Harrison v. Fortlage
Annotate this Case
161 U.S. 57 (1896)
U.S. Supreme Court
Harrison v. Fortlage, 161 U.S. 57 (1896)
Harrison v. Fortlage
Argued November 13, 1894
Decided March 2, 1896
161 U.S. 57
A contract for the sale of goods "shipping or to be shipped during this month from the Philippines to Philadelphia, per steamer Empress of India" at a certain price "ex ship," "sea-damaged, if any, to be takes at a fair allowance; no arrival, no sale," and providing that if, by any unforeseen accident, she is unable to load and no other steamer can be procured within the month, the contract is to be void, does not require the goods to be carried to their destination by the vessel named, and is satisfied if the goods are put on board of her at the Philippines at the time specified, and, upon her being so injured on the voyage by perils of the sea as to be unable to carry them on, are forwarded by her master by another steamer to Philadelphia.
This was an action of assumpsit, brought April 22, 1890, in the Circuit Court of the United States for the Eastern District of Pennsylvania, by Hermann Fortlage and others, aliens, partners under the name of A. Tesdorpf & Co., against Charles C. Harrison and others, citizens of Pennsylvania, partners under the name of Harrison, Frazier & Co., upon a contract in writing for the purchase of 2,500 tons of sugar. The facts admitted or proved at the trial were as follows:
The plaintiffs' agent signed, and the defendants accepted, a contract in writing in the following terms:
"New York, June 22, 1889"
"Messrs. Harrison, Frazier & Co., Philadelphia."
"Dear Sirs: I have this day sold you, for account of Mess. A. Tesdorpf & Co., of London, about 2,500 tons superior Iloilo sugars, usual assortment (1/8 No. 1, 1/4 No. 2, and 5/8 No. 3), shipping or to be shipped during this month from the Philippines to Philadelphia, per steamer Empress of India at 5 5/8 c. per pound ex ship, net landed weights, two percent tare, cash, less 2 1/3 percent in ten days from average date of discharge."
"Sea-damaged, if any, to be taken at a fair allowance."
"No arrival, no sale."
"Should the steamer, through any unforeseen circumstance, such as accidents of the seas, stress of weather, etc., be unable to load these sugars within the time specified, and the sellers cannot secure other steam tonnage to load in June, this contract is to be void."
The words "ex ship," as used in this contract, were understood in the trade to mean that the buyer receives the goods at the tackle of the ship, the seller paying the freight and the duty, and the buyer paying all charges of landing after the goods leave the ship's tackle.
The plaintiffs were merchants, and the defendants, as the plaintiffs knew, were refiners of sugar, and bought this sugar for use in their regular business.
The sugar was shipped at the Philippine Islands, in bags, in the amount, quality, and assortment, and within the time, specified in the contract, on the steamer Empress of India, which was then seaworthy and fit in every particular for her voyage, and which sailed for Philadelphia via the Suez Canal, June 23, 1889. The usual length of the voyage was three months, unless prolonged by accident or by perils of the sea.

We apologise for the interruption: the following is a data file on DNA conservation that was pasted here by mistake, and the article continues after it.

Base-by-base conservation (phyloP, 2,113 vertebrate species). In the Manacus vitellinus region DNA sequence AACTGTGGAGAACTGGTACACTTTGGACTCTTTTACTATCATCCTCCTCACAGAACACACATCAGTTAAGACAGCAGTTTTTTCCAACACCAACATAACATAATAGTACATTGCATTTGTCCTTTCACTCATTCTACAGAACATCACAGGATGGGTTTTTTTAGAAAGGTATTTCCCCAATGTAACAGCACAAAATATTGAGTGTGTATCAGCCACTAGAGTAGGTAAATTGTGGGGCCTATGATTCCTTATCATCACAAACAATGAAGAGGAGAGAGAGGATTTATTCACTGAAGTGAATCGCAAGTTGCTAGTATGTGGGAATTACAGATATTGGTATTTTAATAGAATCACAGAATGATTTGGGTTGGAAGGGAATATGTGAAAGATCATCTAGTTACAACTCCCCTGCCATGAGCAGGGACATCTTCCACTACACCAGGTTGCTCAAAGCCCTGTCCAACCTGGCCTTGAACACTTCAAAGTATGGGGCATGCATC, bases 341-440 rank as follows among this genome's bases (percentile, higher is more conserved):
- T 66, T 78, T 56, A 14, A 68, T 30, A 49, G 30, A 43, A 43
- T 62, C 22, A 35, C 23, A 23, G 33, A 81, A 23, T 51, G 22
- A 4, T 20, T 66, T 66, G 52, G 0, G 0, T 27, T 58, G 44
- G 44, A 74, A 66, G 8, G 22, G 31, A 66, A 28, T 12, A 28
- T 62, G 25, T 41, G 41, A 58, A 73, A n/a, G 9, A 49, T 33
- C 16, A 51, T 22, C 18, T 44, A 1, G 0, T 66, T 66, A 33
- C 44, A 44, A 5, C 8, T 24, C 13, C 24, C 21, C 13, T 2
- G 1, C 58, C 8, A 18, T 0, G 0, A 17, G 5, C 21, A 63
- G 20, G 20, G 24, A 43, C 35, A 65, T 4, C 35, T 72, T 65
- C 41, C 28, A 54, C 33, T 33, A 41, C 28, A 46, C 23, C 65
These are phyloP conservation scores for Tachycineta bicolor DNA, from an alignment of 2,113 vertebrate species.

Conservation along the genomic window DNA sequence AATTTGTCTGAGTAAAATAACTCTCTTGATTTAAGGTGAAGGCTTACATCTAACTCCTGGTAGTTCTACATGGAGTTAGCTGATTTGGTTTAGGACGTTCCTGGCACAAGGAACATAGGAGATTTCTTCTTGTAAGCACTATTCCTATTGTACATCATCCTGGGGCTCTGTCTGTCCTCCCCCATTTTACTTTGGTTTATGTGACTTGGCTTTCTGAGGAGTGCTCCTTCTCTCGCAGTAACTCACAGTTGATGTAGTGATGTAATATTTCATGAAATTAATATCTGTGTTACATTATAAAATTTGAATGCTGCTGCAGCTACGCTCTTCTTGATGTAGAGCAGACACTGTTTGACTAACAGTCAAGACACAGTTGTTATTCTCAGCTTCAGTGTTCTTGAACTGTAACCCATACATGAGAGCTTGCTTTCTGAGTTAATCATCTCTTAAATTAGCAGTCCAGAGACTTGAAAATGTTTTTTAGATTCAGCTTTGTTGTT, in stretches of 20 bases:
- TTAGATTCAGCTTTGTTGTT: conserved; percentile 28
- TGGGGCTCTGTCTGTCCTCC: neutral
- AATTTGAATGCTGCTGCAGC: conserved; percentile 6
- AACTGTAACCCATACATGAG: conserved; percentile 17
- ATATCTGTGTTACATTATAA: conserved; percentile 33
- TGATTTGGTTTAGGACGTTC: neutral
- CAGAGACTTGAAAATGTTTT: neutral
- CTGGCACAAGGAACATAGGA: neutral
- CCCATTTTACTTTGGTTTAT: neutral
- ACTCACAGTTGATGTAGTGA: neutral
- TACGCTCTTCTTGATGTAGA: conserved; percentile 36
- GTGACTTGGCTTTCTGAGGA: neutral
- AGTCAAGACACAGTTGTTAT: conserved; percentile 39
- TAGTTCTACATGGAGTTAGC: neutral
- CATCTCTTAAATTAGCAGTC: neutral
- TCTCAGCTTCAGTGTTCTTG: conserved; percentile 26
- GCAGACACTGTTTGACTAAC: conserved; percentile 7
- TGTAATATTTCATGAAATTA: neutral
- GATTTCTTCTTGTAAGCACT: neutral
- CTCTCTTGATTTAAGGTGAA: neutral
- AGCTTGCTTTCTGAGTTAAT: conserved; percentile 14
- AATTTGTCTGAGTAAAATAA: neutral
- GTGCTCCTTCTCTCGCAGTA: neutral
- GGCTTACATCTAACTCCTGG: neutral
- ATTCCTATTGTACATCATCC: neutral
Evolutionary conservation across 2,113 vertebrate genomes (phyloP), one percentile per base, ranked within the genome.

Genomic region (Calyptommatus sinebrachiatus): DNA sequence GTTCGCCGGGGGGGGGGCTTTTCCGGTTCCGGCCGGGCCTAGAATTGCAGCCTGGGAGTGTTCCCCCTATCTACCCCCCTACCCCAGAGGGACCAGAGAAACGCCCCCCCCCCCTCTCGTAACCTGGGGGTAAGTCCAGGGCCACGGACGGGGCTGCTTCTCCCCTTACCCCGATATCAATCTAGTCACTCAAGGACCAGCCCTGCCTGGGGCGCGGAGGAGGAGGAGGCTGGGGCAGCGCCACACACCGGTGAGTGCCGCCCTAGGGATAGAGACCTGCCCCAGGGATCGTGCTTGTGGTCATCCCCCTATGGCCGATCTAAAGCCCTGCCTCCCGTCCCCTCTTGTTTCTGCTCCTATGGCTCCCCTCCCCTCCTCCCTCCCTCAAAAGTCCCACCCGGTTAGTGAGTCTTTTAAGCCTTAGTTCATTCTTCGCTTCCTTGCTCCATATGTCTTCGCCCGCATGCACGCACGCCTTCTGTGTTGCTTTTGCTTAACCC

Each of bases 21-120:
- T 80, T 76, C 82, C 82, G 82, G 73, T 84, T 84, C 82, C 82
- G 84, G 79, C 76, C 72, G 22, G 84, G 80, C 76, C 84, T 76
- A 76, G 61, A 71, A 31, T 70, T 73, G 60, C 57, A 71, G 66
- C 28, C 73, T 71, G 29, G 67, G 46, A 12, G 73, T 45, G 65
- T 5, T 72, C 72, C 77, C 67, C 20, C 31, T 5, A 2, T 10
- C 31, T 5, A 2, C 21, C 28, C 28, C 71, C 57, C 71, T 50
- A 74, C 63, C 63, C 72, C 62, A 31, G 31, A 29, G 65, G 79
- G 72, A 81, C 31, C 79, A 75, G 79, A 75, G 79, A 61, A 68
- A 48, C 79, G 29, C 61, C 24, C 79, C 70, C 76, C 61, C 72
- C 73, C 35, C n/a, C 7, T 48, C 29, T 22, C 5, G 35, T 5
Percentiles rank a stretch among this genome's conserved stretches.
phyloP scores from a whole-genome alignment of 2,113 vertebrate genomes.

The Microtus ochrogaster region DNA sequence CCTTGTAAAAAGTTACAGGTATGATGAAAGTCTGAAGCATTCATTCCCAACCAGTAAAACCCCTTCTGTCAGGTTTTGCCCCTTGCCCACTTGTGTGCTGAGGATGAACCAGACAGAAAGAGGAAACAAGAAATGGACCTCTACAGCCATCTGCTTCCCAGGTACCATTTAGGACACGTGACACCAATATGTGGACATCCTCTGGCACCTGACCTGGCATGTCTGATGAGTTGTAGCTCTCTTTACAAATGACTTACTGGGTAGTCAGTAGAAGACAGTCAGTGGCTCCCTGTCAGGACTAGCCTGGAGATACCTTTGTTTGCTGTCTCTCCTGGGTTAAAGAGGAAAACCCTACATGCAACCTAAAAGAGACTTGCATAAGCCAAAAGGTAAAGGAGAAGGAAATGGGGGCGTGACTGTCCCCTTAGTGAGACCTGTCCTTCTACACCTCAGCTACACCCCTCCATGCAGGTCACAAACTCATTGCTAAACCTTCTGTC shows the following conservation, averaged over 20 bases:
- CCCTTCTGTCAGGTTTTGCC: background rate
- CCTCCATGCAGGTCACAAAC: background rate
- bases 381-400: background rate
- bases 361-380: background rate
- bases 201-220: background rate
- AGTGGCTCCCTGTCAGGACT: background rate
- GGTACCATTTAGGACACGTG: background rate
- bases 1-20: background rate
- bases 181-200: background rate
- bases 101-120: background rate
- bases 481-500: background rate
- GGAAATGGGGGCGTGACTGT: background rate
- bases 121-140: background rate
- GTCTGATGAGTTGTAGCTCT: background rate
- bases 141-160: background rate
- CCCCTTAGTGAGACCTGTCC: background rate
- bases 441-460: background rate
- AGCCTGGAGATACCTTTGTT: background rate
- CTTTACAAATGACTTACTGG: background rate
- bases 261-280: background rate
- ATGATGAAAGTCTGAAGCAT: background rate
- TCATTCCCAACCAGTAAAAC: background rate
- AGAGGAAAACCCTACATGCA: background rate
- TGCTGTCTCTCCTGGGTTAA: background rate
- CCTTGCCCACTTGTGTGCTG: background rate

On August 21, 1889, the Empress of India, while at anchor at Port Said, was, without her fault, run into by another steamer and so much damaged as to be obliged to land her
cargo, and to go to Alexandria to be repaired. After being repaired and reloading her cargo, she sailed from Port Said, November 30, 1889, and in crossing the Atlantic met with extraordinarily rough weather, and was forced to put into Bermuda, January 5, 1890, and there, upon the recommendation of surveyors, and in order to enable her to proceed on her voyage with safety, discharged 700 tons of the sugar.
On February 11, 1890, she arrived at Philadelphia, with the remaining 1,800 tons of the sugar on board. The 700 tons were forwarded from Bermuda by another steamer, which arrived at Philadelphia, March 3, 1890.
The plaintiffs tendered all the sugar to the defendants, and they refused to receive any of it, upon the sole ground that the contract required the sugar to be brought to Philadelphia in the Empress of India, and therefore the plaintiffs had not performed the contract.
The sugar was sold, by agreement of the parties, and for whom it might concern, for less than the contract price, and it was admitted that if the plaintiffs were entitled to recover at all, the measure of damages was the sum of $63,098, the difference between the contract price and the proceeds of the sale.
The circuit court instructed the jury that the plaintiffs were not required by the contract to do more than they had done, and that the defendants were not warranted in declining to receive the sugar, and the jury, by direction of the court, returned a verdict for the plaintiffs for the sum claimed and interest, upon which judgment was rendered. The defendants excepted to the instruction and direction of the court, and sued out this writ of error.
Disclaimer: Official Supreme Court case law is only found in the print version of the United States Reports. Justia case law is provided for general informational purposes only, and may not reflect current legal developments, verdicts or settlements. We make no warranties or guarantees about the accuracy, completeness, or adequacy of the information contained on this site or information linked to from this site. Please check official sources.